It’s amazing how a small problem can manifest itself into a major problem. Sometimes, it’s the fault of the product/part and sometimes the fault of an inexperienced mechanic as in this case.
After servicing my little old 1958 Singer, i.e. new oil and filters etc the car developed a major problem. It would run perfectly and then suddenly lose all power and the electric pump would go wild because it was short of petrol. I would then wait a while so the pump could catch-up and fill the carburettor. This you will appreciate really inhibits one’s progress i.e 5 kilos in 30 minutes!
I started by replacing the electric fuel pump, no difference, then using a compressor blew the fuel line out – no obvious blockages. Drained the petrol tank and removed the fuel gauge situated at the top of the tank in the boot so I could look inside to see if there was any junk – clean as a whistle.
The problem had to be somewhere in the pipe from the tank to electric pump situated under the bonnet. I replaced a large section of the fuel line, no better. The pump still went wild. Then in desperation I sucked on the petrol pipe going to the pump and ended up with a mouth full of 95 grade petrol – not nice!!!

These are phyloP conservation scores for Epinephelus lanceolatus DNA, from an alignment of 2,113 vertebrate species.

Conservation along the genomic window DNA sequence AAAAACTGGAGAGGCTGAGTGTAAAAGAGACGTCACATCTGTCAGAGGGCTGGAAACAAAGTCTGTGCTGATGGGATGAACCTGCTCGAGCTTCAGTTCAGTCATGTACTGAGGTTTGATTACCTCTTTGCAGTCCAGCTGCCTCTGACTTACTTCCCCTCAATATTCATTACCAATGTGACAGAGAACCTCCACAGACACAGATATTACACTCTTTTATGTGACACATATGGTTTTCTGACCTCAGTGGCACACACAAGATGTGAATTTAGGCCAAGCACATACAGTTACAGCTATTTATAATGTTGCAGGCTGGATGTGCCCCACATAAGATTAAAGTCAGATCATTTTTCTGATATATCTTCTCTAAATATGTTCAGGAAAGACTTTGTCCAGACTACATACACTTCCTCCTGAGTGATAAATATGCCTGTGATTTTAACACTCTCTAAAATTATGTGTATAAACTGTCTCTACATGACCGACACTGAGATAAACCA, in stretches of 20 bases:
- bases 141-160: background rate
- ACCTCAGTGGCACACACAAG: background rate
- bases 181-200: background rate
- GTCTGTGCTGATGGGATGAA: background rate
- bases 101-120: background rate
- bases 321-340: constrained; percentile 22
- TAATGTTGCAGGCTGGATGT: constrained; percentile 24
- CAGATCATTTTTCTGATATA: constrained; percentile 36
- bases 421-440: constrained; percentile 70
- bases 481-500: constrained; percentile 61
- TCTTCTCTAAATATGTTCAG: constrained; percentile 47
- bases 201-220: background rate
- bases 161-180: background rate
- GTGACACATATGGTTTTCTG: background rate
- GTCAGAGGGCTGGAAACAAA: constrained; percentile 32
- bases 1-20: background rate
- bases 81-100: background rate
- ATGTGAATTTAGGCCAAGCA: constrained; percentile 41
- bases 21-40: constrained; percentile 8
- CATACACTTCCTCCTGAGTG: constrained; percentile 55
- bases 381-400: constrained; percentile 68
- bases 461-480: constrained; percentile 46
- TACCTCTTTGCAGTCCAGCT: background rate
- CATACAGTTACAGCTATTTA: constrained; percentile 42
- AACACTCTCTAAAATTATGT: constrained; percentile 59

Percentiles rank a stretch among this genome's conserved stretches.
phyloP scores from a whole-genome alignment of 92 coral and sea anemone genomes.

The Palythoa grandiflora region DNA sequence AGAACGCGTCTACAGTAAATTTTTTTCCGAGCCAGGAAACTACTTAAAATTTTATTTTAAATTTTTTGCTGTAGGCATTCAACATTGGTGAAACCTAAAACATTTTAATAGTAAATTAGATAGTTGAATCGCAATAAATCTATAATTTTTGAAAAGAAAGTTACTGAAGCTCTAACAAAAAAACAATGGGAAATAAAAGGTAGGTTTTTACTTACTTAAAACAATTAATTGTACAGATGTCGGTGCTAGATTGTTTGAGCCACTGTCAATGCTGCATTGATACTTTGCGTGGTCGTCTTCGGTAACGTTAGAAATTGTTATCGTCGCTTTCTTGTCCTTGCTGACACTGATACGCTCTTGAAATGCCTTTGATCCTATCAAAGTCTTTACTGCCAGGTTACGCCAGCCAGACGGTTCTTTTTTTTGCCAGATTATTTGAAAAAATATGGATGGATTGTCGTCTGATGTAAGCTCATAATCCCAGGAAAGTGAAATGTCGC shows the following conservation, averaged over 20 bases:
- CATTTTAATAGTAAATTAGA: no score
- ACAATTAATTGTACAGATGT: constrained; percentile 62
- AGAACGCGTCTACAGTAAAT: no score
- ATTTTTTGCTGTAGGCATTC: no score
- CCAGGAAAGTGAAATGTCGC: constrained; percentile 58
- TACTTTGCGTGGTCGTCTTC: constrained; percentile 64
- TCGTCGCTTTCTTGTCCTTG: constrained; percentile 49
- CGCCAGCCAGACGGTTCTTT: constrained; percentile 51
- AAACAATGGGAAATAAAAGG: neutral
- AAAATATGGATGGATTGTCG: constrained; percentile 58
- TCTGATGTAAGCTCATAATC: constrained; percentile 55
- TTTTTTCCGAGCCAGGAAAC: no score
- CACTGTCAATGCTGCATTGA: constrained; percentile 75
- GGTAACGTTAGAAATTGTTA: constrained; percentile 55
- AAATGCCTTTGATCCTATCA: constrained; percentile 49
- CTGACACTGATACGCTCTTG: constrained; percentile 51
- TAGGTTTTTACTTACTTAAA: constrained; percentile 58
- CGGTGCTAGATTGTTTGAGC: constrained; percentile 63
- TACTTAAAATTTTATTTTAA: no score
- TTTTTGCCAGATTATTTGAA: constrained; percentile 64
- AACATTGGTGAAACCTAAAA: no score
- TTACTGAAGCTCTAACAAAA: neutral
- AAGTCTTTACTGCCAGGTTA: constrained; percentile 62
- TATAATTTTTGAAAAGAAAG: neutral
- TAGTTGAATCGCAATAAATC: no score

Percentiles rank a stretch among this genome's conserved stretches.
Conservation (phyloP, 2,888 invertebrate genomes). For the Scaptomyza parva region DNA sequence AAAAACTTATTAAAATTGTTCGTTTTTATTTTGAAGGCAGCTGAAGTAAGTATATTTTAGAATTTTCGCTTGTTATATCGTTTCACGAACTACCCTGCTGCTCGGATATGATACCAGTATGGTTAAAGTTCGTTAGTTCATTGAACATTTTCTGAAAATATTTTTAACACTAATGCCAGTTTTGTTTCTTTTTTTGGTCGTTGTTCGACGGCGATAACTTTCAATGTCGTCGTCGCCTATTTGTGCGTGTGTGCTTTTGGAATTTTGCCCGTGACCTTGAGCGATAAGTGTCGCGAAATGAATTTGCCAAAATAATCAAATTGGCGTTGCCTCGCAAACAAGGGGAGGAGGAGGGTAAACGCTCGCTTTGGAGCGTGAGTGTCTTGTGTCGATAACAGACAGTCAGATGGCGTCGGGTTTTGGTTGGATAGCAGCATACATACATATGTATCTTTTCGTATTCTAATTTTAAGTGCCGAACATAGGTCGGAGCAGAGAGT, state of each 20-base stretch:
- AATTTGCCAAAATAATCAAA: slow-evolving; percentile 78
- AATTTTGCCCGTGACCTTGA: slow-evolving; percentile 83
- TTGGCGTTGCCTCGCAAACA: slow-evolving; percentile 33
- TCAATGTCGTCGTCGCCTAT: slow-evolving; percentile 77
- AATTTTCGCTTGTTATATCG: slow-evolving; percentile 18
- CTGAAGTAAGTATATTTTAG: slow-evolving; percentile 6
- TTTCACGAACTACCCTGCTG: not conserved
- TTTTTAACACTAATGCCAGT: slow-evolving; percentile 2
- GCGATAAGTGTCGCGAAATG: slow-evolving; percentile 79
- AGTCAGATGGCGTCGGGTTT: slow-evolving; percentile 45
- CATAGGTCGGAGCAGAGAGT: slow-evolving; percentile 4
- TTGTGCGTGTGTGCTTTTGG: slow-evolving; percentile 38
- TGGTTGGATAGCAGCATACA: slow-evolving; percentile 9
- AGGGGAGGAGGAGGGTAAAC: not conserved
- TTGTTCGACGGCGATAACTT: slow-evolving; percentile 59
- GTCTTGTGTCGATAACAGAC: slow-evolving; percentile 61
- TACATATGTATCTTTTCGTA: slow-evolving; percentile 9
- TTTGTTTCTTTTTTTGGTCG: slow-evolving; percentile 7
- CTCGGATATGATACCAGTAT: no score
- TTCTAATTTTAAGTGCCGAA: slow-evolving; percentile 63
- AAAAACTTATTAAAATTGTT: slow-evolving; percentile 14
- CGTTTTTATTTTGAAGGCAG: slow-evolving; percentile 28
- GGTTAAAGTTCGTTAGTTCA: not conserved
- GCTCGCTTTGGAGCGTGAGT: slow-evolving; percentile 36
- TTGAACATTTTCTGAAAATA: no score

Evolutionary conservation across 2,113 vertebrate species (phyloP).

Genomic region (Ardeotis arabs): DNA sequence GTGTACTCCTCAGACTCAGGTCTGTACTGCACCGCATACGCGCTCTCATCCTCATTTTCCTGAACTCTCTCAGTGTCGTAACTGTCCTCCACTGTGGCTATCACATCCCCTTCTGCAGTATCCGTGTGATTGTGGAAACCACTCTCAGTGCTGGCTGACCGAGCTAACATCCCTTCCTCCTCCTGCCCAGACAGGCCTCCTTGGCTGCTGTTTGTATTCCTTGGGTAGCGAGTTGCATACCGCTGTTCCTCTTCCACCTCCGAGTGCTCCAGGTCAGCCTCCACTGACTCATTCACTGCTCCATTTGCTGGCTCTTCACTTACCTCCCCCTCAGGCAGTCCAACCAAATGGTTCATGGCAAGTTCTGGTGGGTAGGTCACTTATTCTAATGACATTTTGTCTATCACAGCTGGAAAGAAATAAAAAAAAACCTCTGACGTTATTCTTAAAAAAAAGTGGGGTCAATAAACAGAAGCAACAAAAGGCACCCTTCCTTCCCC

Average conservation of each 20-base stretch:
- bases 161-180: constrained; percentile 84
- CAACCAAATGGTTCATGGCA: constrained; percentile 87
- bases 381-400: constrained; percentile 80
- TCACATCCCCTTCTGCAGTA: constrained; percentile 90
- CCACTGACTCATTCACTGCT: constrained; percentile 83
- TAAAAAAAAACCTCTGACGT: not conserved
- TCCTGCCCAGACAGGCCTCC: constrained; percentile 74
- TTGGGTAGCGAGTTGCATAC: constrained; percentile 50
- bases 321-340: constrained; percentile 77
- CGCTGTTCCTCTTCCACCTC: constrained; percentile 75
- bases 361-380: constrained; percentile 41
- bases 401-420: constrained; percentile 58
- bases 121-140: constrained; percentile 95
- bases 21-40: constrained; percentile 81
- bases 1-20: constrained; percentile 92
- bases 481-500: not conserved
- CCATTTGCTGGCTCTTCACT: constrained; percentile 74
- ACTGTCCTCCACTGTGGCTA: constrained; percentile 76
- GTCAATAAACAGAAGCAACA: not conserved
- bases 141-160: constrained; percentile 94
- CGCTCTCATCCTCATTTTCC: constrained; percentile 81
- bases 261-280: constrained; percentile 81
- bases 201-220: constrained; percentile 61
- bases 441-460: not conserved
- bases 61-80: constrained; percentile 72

Then a friend came around who is far more knowledgeable than I’ll ever be so I had to listen to his suggestions. For some unknown reason he went straight to the new fuel filter, wriggled it then sucked on it, and announced that was the problem. There was a hair line crack and it was sucking air. I fitted another filter and – voila! Problem solved.
Two days and R700.00 later the problem turned out to be the R20.00 fuel filter. The question why? To be honest I can’t blame the filter as I could have been rough fitting it. My
suggestion is to be careful when fitting them as they are made of plastic and could be damaged if miss-handled. Also, don’t buy the inexpensive no name brands. Attached is a picture of the offending filter.